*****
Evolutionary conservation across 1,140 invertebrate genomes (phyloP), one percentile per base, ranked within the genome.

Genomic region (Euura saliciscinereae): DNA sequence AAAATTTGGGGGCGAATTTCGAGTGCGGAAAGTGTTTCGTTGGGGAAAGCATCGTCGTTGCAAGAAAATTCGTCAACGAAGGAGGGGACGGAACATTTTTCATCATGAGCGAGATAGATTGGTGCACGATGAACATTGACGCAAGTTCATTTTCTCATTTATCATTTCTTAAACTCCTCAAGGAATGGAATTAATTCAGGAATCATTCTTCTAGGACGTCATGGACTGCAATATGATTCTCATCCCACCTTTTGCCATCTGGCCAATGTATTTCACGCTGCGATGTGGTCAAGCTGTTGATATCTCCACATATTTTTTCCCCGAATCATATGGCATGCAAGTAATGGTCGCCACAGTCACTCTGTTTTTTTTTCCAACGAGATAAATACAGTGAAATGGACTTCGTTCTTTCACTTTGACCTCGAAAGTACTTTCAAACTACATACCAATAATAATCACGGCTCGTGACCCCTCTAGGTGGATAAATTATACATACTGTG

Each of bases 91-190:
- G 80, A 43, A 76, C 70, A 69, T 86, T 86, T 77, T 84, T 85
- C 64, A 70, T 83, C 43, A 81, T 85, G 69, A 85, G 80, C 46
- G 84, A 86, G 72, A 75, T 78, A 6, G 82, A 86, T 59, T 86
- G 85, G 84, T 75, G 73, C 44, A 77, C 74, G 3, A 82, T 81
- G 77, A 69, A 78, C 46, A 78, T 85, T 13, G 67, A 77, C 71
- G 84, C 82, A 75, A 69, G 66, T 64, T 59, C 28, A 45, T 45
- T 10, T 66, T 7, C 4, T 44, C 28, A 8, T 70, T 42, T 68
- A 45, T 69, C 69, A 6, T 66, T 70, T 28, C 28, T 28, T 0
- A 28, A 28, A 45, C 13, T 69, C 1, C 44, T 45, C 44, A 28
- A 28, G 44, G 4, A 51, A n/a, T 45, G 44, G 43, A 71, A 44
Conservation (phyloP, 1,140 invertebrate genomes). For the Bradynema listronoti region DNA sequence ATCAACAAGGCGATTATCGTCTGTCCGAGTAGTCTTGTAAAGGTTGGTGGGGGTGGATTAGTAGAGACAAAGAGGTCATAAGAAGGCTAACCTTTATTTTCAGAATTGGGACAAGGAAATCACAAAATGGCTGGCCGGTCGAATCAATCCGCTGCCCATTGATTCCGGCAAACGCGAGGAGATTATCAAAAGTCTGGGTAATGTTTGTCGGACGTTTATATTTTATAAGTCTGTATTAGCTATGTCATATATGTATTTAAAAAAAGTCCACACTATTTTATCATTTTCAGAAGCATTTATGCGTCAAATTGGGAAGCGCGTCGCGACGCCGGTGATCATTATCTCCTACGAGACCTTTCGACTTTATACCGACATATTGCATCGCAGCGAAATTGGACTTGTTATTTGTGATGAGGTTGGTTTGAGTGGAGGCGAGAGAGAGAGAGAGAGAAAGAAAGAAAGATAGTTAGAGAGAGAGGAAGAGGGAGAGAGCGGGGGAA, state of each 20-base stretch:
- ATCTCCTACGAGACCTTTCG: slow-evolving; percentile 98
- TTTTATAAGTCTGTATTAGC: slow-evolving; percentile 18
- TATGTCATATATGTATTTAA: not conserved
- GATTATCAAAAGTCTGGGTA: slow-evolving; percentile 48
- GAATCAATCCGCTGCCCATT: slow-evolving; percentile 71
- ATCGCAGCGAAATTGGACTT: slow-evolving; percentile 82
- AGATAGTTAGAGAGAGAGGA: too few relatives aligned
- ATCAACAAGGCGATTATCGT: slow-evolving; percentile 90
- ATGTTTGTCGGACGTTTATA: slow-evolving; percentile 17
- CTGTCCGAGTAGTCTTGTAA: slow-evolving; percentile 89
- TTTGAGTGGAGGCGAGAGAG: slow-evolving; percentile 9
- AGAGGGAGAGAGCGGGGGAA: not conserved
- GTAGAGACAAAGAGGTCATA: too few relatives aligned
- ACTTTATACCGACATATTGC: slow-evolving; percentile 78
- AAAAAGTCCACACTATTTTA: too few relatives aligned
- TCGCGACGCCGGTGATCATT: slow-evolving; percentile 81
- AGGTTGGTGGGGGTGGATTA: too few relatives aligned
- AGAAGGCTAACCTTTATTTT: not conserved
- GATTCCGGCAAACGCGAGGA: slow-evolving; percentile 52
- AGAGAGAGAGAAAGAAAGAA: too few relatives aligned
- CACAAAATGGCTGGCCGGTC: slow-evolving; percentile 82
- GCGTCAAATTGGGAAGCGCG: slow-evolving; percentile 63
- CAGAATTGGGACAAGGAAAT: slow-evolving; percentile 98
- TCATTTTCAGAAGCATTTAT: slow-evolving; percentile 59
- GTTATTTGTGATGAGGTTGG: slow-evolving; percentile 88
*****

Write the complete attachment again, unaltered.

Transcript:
Evolutionary conservation across 1,140 invertebrate genomes (phyloP), one percentile per base, ranked within the genome.

Genomic region (Euura saliciscinereae): DNA sequence AAAATTTGGGGGCGAATTTCGAGTGCGGAAAGTGTTTCGTTGGGGAAAGCATCGTCGTTGCAAGAAAATTCGTCAACGAAGGAGGGGACGGAACATTTTTCATCATGAGCGAGATAGATTGGTGCACGATGAACATTGACGCAAGTTCATTTTCTCATTTATCATTTCTTAAACTCCTCAAGGAATGGAATTAATTCAGGAATCATTCTTCTAGGACGTCATGGACTGCAATATGATTCTCATCCCACCTTTTGCCATCTGGCCAATGTATTTCACGCTGCGATGTGGTCAAGCTGTTGATATCTCCACATATTTTTTCCCCGAATCATATGGCATGCAAGTAATGGTCGCCACAGTCACTCTGTTTTTTTTTCCAACGAGATAAATACAGTGAAATGGACTTCGTTCTTTCACTTTGACCTCGAAAGTACTTTCAAACTACATACCAATAATAATCACGGCTCGTGACCCCTCTAGGTGGATAAATTATACATACTGTG

Each of bases 91-190:
- G 80, A 43, A 76, C 70, A 69, T 86, T 86, T 77, T 84, T 85
- C 64, A 70, T 83, C 43, A 81, T 85, G 69, A 85, G 80, C 46
- G 84, A 86, G 72, A 75, T 78, A 6, G 82, A 86, T 59, T 86
- G 85, G 84, T 75, G 73, C 44, A 77, C 74, G 3, A 82, T 81
- G 77, A 69, A 78, C 46, A 78, T 85, T 13, G 67, A 77, C 71
- G 84, C 82, A 75, A 69, G 66, T 64, T 59, C 28, A 45, T 45
- T 10, T 66, T 7, C 4, T 44, C 28, A 8, T 70, T 42, T 68
- A 45, T 69, C 69, A 6, T 66, T 70, T 28, C 28, T 28, T 0
- A 28, A 28, A 45, C 13, T 69, C 1, C 44, T 45, C 44, A 28
- A 28, G 44, G 4, A 51, A n/a, T 45, G 44, G 43, A 71, A 44
Conservation (phyloP, 1,140 invertebrate genomes). For the Bradynema listronoti region DNA sequence ATCAACAAGGCGATTATCGTCTGTCCGAGTAGTCTTGTAAAGGTTGGTGGGGGTGGATTAGTAGAGACAAAGAGGTCATAAGAAGGCTAACCTTTATTTTCAGAATTGGGACAAGGAAATCACAAAATGGCTGGCCGGTCGAATCAATCCGCTGCCCATTGATTCCGGCAAACGCGAGGAGATTATCAAAAGTCTGGGTAATGTTTGTCGGACGTTTATATTTTATAAGTCTGTATTAGCTATGTCATATATGTATTTAAAAAAAGTCCACACTATTTTATCATTTTCAGAAGCATTTATGCGTCAAATTGGGAAGCGCGTCGCGACGCCGGTGATCATTATCTCCTACGAGACCTTTCGACTTTATACCGACATATTGCATCGCAGCGAAATTGGACTTGTTATTTGTGATGAGGTTGGTTTGAGTGGAGGCGAGAGAGAGAGAGAGAGAAAGAAAGAAAGATAGTTAGAGAGAGAGGAAGAGGGAGAGAGCGGGGGAA, state of each 20-base stretch:
- ATCTCCTACGAGACCTTTCG: slow-evolving; percentile 98
- TTTTATAAGTCTGTATTAGC: slow-evolving; percentile 18
- TATGTCATATATGTATTTAA: not conserved
- GATTATCAAAAGTCTGGGTA: slow-evolving; percentile 48
- GAATCAATCCGCTGCCCATT: slow-evolving; percentile 71
- ATCGCAGCGAAATTGGACTT: slow-evolving; percentile 82
- AGATAGTTAGAGAGAGAGGA: too few relatives aligned
- ATCAACAAGGCGATTATCGT: slow-evolving; percentile 90
- ATGTTTGTCGGACGTTTATA: slow-evolving; percentile 17
- CTGTCCGAGTAGTCTTGTAA: slow-evolving; percentile 89
- TTTGAGTGGAGGCGAGAGAG: slow-evolving; percentile 9
- AGAGGGAGAGAGCGGGGGAA: not conserved
- GTAGAGACAAAGAGGTCATA: too few relatives aligned
- ACTTTATACCGACATATTGC: slow-evolving; percentile 78
- AAAAAGTCCACACTATTTTA: too few relatives aligned
- TCGCGACGCCGGTGATCATT: slow-evolving; percentile 81
- AGGTTGGTGGGGGTGGATTA: too few relatives aligned
- AGAAGGCTAACCTTTATTTT: not conserved
- GATTCCGGCAAACGCGAGGA: slow-evolving; percentile 52
- AGAGAGAGAGAAAGAAAGAA: too few relatives aligned
- CACAAAATGGCTGGCCGGTC: slow-evolving; percentile 82
- GCGTCAAATTGGGAAGCGCG: slow-evolving; percentile 63
- CAGAATTGGGACAAGGAAAT: slow-evolving; percentile 98
- TCATTTTCAGAAGCATTTAT: slow-evolving; percentile 59
- GTTATTTGTGATGAGGTTGG: slow-evolving; percentile 88